As we move into a post-pandemic world, it is becoming abundantly clear that there is a new normal for older adult and vulnerable populations—they prefer to continue to receive the majority of their healthcare and other services at home. With approximately 85% of older adults having at least one chronic condition and 60% having two or more conditions (according to the CDC), we can expect to see a pattern of continuing wariness of in-person visits to the doctor and the emergency room for the foreseeable future and thus a greater reliance on technology.
Beyond telehealth: Technologies that support safe aging in place
Moving forward, we must offer older adults and vulnerable populations multiple channels to connect with their care circles for healthcare services, medical emergencies, ongoing monitoring, and a chat with a loved one. The introduction of new care models and technology advancements over the last few years have opened up more options that enable an individual to age safely at home. We expect to see an acceleration of the following technologies as seniors increasingly choose to spend more time at home in a post-Covid-19 world.
- Personal emergency response systems (PERS). During the pandemic, this technology became even more essential to home-bound seniors and vulnerable populations by offering immediate medical help and fostering human connections. Rather than being dependent on a cell phone, individuals can press a button via a device worn around their neck and get help for any reason. PERS systems connect to an operator at a call center within seconds. The technology allows the operator to send an appropriate responder based on a person’s needs, including emergency services, caregivers, family members, or neighbors. As seniors continue to spend more time at home, a human voice can offer a sense of security and safety that doesn’t happen through voicemail or text.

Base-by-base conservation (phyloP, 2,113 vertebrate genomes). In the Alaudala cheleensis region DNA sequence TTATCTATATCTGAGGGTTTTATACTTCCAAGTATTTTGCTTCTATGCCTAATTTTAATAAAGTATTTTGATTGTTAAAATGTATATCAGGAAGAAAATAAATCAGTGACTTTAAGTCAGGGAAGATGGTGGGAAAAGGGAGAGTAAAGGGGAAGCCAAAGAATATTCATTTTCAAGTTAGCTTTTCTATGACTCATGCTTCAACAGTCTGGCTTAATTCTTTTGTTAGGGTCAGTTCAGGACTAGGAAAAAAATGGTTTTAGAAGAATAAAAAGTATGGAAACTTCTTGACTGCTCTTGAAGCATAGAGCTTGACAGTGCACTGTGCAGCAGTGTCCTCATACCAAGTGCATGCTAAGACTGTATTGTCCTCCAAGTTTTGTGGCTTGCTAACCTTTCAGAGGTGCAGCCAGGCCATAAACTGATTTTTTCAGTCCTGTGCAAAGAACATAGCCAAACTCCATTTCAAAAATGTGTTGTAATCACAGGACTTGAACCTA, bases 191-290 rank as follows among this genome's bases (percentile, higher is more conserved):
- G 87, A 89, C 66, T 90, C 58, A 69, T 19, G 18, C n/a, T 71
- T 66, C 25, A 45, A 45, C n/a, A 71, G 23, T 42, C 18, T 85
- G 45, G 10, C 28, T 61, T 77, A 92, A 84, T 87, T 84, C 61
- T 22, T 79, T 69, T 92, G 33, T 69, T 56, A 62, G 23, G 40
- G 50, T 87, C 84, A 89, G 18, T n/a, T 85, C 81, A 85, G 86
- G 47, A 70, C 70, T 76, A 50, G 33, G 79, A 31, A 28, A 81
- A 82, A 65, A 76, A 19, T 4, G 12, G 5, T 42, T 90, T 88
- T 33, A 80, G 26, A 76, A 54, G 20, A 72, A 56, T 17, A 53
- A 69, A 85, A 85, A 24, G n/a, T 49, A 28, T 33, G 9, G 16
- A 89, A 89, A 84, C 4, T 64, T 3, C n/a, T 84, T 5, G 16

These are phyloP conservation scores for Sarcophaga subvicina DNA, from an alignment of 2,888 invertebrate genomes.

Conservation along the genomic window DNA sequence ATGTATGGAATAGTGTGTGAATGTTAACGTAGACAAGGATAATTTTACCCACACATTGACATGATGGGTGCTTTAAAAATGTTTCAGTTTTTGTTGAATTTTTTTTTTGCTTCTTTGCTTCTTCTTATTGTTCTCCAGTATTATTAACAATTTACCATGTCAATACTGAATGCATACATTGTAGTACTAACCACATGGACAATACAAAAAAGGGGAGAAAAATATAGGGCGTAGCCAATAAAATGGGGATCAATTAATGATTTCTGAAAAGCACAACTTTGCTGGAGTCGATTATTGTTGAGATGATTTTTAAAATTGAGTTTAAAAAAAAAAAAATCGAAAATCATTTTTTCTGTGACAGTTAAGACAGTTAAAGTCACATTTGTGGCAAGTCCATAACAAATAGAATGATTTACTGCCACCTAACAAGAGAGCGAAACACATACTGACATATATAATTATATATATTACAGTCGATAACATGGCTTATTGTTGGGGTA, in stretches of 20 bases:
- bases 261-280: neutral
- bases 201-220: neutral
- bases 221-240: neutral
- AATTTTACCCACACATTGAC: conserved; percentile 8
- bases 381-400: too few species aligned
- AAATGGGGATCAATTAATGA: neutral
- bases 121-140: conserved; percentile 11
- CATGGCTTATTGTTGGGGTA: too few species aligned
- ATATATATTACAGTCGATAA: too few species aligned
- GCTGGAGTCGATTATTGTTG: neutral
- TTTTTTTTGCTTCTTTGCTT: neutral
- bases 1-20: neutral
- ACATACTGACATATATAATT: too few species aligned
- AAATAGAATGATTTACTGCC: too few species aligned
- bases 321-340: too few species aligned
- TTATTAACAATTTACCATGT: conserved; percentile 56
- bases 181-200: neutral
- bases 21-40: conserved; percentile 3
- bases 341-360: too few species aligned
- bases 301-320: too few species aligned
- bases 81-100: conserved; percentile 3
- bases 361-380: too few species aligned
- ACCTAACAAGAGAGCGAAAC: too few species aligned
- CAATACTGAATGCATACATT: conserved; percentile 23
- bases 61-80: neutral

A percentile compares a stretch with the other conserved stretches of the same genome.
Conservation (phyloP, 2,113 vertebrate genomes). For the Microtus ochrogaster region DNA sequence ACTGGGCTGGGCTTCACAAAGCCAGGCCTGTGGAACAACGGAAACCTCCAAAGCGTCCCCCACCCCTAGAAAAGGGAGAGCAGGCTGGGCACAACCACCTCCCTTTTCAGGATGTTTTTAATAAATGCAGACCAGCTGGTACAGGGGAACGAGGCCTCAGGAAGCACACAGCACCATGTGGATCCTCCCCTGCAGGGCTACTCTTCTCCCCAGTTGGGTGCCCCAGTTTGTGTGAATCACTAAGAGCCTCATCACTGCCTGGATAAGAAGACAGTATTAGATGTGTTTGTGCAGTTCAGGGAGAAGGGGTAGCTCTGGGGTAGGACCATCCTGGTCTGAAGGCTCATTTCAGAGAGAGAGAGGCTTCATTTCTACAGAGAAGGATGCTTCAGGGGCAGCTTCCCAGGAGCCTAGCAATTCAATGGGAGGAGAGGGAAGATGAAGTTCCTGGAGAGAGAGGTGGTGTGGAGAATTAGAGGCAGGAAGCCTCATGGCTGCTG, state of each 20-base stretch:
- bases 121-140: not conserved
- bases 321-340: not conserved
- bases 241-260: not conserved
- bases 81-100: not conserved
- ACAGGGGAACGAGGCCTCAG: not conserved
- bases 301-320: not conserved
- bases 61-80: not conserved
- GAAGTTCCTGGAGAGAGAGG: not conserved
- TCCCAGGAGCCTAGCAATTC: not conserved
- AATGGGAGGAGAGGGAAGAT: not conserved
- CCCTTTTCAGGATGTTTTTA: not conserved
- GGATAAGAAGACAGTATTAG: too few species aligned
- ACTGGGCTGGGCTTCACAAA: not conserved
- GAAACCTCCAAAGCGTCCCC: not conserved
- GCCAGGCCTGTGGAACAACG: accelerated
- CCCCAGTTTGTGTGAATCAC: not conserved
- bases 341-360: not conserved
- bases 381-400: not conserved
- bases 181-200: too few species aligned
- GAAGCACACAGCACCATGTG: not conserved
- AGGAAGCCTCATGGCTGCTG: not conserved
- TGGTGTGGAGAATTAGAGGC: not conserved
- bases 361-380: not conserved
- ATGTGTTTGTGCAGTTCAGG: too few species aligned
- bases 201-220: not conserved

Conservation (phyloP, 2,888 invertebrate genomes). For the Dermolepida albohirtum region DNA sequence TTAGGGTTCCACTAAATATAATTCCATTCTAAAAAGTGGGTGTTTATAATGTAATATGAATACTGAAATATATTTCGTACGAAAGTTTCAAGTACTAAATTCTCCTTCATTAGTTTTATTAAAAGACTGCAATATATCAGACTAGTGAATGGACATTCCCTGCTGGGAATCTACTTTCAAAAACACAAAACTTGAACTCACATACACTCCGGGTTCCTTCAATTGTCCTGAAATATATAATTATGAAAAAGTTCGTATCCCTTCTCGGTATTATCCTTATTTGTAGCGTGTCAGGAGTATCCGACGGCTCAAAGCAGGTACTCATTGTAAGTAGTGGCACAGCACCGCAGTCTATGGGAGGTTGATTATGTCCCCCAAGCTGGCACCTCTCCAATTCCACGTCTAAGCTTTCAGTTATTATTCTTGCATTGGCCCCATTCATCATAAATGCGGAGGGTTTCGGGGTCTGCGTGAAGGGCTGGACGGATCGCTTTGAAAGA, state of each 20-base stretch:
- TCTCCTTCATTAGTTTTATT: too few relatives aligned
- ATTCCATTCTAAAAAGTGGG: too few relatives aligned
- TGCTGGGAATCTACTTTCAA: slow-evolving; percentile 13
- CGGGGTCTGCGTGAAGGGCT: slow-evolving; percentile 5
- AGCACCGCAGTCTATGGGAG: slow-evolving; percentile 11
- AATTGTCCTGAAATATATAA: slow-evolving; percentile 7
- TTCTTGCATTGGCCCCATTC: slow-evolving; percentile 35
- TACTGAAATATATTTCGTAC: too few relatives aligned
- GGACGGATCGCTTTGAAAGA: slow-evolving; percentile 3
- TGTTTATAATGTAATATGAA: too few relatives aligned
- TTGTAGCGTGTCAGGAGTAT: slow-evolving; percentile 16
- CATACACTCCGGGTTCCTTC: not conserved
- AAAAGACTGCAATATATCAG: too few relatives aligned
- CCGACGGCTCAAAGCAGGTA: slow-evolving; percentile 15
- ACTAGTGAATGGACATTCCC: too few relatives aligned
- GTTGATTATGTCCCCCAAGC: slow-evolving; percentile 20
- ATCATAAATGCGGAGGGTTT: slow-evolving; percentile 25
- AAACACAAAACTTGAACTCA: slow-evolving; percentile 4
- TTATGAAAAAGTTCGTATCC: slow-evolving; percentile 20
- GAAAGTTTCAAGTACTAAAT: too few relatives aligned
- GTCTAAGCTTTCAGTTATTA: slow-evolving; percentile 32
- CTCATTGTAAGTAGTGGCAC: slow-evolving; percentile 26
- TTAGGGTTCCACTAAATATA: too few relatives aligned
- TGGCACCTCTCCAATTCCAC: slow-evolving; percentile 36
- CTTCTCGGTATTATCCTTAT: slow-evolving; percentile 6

- Remote patient monitoring (RPM) and hospital at home models. Older adults with chronic conditions such as diabetes and high blood pressure, as well as more acute illnesses, are more likely to receive care at home moving forward due to the physical difficulty of going to a doctor’s office or hospital and the lingering fear of Covid-19. RPM and hospital at home models will play a critical role in their ongoing care. Over the last few years, RPM technology has become more advanced and simpler to use. For example, patients can easily take their blood sugar and blood pressure at home using wireless devices that transmit information to a dashboard and a medical professional who is watching and responding. The hospital at home model uses similar technologies to offer acute patient care.